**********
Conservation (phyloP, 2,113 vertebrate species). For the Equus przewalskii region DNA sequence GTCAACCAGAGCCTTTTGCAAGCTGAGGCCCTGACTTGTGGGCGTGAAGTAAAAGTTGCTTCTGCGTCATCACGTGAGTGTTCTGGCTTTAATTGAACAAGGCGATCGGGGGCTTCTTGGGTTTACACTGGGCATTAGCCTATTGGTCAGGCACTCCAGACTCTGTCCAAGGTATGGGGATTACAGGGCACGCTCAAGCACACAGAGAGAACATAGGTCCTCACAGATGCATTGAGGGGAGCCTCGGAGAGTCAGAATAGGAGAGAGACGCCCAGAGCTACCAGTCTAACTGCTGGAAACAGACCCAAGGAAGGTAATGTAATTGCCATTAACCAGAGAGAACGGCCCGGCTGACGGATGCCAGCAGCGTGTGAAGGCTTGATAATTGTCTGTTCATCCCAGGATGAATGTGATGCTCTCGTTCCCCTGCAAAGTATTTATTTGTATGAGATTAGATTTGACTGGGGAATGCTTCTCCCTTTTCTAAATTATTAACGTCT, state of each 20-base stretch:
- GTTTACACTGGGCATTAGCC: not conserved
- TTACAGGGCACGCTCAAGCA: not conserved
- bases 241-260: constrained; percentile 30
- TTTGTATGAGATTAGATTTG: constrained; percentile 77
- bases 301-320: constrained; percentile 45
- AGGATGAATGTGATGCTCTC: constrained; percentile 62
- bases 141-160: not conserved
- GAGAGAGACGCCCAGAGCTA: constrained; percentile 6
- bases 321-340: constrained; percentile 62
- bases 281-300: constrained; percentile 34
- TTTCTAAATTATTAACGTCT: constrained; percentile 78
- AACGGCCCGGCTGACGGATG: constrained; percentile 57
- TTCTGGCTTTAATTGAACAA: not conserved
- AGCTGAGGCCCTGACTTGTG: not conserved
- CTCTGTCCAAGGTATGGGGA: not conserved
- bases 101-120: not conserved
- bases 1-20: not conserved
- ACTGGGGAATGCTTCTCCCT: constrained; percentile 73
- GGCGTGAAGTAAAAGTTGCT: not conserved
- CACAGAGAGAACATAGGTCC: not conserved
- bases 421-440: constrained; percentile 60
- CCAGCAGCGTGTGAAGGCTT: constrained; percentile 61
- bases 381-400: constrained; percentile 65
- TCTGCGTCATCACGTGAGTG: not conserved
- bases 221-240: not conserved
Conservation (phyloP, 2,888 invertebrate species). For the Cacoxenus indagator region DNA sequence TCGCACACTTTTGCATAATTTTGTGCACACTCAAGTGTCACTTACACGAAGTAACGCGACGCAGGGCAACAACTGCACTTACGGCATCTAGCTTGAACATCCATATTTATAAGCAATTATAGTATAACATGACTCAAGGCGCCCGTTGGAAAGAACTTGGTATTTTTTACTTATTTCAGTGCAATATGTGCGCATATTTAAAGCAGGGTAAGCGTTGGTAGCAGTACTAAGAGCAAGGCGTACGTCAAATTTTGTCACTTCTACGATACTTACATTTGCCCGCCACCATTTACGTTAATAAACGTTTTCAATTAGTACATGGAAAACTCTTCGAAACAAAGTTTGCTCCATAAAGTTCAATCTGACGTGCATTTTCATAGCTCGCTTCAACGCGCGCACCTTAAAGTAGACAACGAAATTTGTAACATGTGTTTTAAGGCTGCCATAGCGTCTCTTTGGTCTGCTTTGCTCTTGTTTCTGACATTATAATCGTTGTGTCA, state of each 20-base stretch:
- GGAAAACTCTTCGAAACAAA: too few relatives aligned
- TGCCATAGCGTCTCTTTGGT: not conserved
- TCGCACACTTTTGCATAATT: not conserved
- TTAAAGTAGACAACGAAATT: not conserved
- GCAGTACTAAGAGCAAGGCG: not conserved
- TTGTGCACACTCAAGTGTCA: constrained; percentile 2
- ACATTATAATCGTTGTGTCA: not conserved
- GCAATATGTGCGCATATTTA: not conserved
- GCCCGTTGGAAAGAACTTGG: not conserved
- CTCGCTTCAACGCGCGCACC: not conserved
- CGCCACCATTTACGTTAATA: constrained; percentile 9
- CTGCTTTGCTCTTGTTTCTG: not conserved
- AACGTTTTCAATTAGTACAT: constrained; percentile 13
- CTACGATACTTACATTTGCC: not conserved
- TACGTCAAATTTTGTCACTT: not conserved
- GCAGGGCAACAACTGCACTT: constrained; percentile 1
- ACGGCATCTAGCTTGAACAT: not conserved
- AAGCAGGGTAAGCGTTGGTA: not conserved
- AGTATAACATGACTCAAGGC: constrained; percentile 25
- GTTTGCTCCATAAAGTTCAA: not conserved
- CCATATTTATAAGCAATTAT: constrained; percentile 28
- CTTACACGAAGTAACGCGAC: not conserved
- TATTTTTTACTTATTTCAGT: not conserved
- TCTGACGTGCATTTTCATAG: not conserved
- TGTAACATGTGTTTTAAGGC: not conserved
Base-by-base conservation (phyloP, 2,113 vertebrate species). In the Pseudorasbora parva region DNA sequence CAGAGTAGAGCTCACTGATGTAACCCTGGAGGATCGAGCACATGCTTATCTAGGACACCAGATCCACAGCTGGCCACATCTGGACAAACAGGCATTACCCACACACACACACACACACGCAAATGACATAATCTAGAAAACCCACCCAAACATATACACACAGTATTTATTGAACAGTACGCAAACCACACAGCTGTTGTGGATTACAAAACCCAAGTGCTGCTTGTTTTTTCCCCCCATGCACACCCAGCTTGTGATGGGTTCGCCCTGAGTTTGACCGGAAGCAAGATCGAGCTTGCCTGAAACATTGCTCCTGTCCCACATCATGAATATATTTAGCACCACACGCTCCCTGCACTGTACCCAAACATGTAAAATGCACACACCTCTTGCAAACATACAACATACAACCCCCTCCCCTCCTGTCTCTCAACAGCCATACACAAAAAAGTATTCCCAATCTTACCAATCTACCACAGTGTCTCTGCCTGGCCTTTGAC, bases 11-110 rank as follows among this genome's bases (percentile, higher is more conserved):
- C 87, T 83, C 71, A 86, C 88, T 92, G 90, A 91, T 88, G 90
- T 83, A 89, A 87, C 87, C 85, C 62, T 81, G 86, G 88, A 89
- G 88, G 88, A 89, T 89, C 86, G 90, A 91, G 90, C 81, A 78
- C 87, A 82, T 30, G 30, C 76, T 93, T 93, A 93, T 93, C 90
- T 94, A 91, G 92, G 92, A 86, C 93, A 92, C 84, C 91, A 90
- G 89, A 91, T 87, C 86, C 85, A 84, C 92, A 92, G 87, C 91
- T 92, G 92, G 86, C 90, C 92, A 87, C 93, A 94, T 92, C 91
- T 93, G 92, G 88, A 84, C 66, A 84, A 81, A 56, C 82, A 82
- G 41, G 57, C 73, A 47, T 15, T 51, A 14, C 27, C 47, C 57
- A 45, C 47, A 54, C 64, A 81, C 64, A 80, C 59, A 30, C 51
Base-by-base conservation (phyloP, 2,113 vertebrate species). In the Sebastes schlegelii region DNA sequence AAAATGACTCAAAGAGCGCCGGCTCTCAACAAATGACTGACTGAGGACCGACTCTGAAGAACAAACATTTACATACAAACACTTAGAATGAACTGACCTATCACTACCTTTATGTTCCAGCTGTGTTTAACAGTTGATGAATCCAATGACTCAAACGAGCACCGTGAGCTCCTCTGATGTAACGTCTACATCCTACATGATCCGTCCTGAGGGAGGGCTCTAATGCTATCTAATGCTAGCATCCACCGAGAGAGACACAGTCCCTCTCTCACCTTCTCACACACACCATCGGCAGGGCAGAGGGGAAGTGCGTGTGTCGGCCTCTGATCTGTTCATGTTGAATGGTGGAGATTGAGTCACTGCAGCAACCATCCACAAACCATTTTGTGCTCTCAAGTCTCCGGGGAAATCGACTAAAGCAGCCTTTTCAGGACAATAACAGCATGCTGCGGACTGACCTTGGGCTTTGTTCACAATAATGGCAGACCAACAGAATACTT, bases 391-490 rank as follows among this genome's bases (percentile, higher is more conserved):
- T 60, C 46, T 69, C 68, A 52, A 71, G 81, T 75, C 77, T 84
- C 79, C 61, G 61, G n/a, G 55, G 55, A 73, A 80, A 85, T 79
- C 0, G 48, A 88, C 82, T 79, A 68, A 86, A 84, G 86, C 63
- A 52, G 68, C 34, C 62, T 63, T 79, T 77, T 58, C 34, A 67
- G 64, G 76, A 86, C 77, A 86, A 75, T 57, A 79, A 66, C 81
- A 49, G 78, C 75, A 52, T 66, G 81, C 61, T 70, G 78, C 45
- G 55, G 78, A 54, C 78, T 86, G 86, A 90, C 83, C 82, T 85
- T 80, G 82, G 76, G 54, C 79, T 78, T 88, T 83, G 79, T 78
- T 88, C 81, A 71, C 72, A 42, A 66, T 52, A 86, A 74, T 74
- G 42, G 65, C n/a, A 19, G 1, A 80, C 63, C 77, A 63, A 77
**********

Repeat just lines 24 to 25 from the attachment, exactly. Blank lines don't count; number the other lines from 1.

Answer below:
- bases 381-400: constrained; percentile 65
- TCTGCGTCATCACGTGAGTG: not conserved